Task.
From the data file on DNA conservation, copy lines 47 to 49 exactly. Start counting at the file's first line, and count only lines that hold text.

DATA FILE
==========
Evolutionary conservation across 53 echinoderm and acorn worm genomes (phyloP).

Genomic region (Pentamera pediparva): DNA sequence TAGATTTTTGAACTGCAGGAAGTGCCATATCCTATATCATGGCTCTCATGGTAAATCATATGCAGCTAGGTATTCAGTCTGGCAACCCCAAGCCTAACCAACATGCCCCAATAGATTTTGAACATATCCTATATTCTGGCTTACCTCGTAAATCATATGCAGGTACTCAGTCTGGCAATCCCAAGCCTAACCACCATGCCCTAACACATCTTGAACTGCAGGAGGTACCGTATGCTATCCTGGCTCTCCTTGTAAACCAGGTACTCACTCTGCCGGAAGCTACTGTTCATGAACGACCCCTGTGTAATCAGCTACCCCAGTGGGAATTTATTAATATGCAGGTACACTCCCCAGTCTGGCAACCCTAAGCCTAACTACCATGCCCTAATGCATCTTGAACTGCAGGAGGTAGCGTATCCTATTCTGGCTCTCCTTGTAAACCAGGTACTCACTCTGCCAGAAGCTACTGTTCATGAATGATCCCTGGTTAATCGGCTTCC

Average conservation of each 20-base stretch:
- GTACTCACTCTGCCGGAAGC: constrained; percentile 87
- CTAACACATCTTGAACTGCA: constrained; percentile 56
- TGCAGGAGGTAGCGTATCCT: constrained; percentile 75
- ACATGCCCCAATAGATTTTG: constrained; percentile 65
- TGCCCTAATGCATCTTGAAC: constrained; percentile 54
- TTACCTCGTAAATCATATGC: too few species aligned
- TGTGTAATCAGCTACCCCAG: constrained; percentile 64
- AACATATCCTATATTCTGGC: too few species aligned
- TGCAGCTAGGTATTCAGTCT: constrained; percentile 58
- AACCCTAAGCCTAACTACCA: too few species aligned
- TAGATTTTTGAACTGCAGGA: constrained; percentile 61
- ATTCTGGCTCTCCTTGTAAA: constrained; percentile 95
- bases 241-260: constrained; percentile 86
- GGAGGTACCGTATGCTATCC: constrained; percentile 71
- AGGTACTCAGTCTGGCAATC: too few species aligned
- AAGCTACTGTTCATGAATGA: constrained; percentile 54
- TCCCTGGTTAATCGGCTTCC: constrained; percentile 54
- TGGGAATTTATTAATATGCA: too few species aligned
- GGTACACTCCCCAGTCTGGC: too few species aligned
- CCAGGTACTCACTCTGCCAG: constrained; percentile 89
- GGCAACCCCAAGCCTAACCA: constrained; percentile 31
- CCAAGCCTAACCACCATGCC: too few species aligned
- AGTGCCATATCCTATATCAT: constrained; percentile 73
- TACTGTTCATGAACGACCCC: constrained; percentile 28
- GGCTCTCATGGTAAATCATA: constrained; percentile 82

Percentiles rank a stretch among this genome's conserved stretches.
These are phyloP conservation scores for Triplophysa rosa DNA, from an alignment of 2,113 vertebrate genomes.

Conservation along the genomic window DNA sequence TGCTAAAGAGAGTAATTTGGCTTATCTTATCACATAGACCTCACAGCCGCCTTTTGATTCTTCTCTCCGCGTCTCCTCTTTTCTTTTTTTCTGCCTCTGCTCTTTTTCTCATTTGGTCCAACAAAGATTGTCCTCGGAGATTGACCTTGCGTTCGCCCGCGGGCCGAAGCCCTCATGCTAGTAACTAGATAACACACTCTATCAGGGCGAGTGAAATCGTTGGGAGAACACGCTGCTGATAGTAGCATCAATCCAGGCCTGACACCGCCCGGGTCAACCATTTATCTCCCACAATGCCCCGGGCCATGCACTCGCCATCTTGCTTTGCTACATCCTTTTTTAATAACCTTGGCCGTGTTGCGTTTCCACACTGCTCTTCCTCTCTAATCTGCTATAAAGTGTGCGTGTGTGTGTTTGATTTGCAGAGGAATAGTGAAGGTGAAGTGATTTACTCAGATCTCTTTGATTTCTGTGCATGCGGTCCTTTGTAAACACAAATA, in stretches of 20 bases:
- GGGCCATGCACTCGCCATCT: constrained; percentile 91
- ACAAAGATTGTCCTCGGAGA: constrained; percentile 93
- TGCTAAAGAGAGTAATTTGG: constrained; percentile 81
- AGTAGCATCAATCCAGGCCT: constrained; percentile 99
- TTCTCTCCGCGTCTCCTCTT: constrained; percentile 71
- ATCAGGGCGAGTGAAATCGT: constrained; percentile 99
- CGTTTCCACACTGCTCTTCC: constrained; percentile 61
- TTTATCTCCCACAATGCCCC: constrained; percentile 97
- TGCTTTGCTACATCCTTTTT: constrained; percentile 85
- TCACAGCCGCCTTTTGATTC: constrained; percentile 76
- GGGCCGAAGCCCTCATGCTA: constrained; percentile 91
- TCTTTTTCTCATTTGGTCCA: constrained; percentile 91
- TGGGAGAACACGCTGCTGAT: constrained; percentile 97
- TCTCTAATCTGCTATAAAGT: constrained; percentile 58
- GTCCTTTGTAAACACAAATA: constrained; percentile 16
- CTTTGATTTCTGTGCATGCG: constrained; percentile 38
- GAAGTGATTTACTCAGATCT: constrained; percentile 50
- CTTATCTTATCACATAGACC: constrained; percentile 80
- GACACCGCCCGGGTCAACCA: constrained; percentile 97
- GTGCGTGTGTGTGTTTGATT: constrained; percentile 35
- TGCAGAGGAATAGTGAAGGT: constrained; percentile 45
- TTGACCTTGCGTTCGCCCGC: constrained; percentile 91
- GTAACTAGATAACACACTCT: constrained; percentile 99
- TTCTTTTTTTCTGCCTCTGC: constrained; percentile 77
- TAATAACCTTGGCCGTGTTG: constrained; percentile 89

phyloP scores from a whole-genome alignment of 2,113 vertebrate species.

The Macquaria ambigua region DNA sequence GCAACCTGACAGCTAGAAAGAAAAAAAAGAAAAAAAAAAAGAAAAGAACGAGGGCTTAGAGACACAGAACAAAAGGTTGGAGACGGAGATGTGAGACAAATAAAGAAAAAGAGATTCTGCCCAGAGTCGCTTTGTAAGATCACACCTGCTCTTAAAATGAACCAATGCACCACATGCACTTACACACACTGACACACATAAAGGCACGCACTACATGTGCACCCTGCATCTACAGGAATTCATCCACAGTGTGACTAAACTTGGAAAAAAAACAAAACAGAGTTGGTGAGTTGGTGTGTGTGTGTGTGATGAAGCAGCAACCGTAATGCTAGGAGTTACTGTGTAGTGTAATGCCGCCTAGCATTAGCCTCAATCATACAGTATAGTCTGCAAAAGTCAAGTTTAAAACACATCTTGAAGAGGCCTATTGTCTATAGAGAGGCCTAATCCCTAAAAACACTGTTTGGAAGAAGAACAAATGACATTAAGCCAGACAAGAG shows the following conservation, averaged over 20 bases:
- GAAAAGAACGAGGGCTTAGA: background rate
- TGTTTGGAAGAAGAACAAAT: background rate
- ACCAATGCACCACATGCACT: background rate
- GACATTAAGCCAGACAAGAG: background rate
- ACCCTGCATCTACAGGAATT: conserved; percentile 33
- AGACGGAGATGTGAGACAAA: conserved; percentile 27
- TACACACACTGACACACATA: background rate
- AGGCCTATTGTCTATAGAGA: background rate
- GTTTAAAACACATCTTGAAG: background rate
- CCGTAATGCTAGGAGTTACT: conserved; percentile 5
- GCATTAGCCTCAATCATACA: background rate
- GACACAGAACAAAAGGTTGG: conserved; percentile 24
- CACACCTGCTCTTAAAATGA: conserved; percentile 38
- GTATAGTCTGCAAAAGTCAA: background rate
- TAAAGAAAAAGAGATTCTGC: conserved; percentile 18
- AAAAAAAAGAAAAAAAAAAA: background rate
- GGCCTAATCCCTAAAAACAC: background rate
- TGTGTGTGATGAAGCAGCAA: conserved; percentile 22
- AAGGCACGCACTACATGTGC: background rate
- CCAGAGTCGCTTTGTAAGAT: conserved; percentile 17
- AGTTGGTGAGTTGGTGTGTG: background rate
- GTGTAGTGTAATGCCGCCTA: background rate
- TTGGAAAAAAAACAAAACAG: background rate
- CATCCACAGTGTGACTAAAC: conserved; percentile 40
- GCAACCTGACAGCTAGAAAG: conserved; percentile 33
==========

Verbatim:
- CTTTGATTTCTGTGCATGCG: constrained; percentile 38
- GAAGTGATTTACTCAGATCT: constrained; percentile 50
- CTTATCTTATCACATAGACC: constrained; percentile 80